MAE SAI, Thailand — As the world watched rescuers struggle to save 12 boys and their soccer coach trapped in a cave in northern Thailand, the tech billionaire Elon Musk dreamed up a “kid-size” submarine to help. It turns out they didn’t need it.
So he left it there, “in case it may be useful in the future,” he said on Twitter.
By Tuesday, the rescue operation had succeeded in saving all 13 people trapped in the Tham Luang Cave. Earlier this week, eight of the soccer teammates were evacuated from the flooded cave, a mission that required guiding the boys through passageways filled with water.
It was a daunting task. On Friday, a former Thai Navy SEAL lost consciousness and died while placing air canisters on a route within the cave being used in the rescue effort.
Once the last four boys, their soccer coach and military personnel were evacuated Tuesday, Thai officials said in a Facebook post that the mission was complete. It had taken 18 days, dozens of divers and hundreds of volunteers, but Mr. Musk’s mini-submarine invention was left on the sidelines, a Thai official said.
Mr. Musk himself was on the scene. He wrote in a tweet early on Tuesday local time that he had just returned from a large cavern in the Tham Luang cave complex where he had deposited the quickly assembled sub. “It is made of rocket parts,” he explained. “Leaving here in case it may be useful in the future.”
On Tuesday, the head of the search operation, Narongsak Osottanakorn, until recently the provincial governor, rejected the notion that Mr. Musk’s custom-made submersible was suitable for the extraction.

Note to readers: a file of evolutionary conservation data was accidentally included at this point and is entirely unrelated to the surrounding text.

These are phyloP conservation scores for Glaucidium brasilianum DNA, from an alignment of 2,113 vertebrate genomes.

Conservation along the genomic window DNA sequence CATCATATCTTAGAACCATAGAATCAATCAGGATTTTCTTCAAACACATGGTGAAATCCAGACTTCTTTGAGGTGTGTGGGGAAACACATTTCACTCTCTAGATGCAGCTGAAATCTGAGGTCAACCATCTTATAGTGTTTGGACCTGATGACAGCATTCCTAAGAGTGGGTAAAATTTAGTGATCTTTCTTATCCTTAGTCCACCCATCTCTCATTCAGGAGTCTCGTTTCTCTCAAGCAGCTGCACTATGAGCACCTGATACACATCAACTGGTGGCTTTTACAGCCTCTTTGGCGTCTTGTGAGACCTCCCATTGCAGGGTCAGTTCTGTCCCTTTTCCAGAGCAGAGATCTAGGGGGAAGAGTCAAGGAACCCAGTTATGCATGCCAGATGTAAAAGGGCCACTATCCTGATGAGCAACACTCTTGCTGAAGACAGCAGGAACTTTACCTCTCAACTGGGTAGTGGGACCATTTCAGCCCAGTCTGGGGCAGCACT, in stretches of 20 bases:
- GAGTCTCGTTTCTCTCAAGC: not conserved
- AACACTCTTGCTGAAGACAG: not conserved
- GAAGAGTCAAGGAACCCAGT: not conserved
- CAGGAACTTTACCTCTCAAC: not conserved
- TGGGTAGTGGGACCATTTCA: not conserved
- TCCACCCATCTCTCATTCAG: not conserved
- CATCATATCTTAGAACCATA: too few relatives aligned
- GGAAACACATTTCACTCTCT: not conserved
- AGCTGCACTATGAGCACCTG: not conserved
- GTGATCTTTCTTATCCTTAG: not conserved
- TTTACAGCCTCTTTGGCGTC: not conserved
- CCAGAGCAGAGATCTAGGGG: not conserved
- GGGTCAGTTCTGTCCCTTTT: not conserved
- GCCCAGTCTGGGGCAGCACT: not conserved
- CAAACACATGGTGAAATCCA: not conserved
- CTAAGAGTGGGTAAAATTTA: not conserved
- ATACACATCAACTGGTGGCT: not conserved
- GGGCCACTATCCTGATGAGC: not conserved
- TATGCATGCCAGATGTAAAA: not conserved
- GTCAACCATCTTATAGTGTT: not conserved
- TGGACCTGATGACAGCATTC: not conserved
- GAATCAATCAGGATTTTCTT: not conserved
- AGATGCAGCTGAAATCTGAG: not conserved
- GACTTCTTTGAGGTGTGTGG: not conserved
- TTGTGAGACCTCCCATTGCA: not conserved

“I assure you that the equipment he brought to help us is not practical for our mission,” Mr. Narongsak said. “Even though the equipment has state of the art technology, it does not fit our mission in the cave.”
Over the weekend, Mr. Musk dispatched 10 engineers from his companies to assist in the rescue effort in Thailand. They sent engineers from Tesla, Mr. Musk’s electric vehicle company; SpaceX, his rocket company; and the Boring Company, which specializes in tunneling and construction, a Boring Company spokesman said on Saturday.
Mr. Musk had mused on Twitter that they could build a “tiny, kid-sized submarine” with a part from a Falcon rocket, which SpaceX produces. He had said that a transfer tube, which helps move liquid oxygen to fuel the rocket’s engine, could serve as the body of the submarine.
Mr. Musk’s representatives did not make him available for comment, but a SpaceX spokesman said that divers with the mission had signed off on the efforts.
“Multiple divers involved with the rescue said the mini-sub design was viable, and their feedback directly informed our engineering and testing,” he said.
The company did not immediately respond to a follow-up question about whether it planned to remove the abandoned submarine from the cave area.
In his tweets amid the rescue, Mr. Musk presented his own evidence that team leaders had welcomed his help. He said of Mr. Narongsak: “The former Thai provincial governor (described inaccurately as “rescue chief”) is not the subject matter expert.”
He said the expert was Richard Stanton, one of the first two British cave divers to reach the soccer team, and Mr. Musk shared an email in which Mr. Stanton had asked him to “please keep working on the capsule details.”
But a spokesman for Mr. Stanton said Tuesday that the cave proved to be too narrow for the mini-submarine.
Soon after the cave rescue was complete, it became clear that Mr. Musk would be sending many more employees to Asia in the coming year. On Tuesday, Tesla announced an agreement with Chinese authorities to build a battery and automobile factory in Shanghai, its first plant outside the United States.
Muktita Suhartono reported from Mae Sai, Thailand, and Julia Jacobs from New York.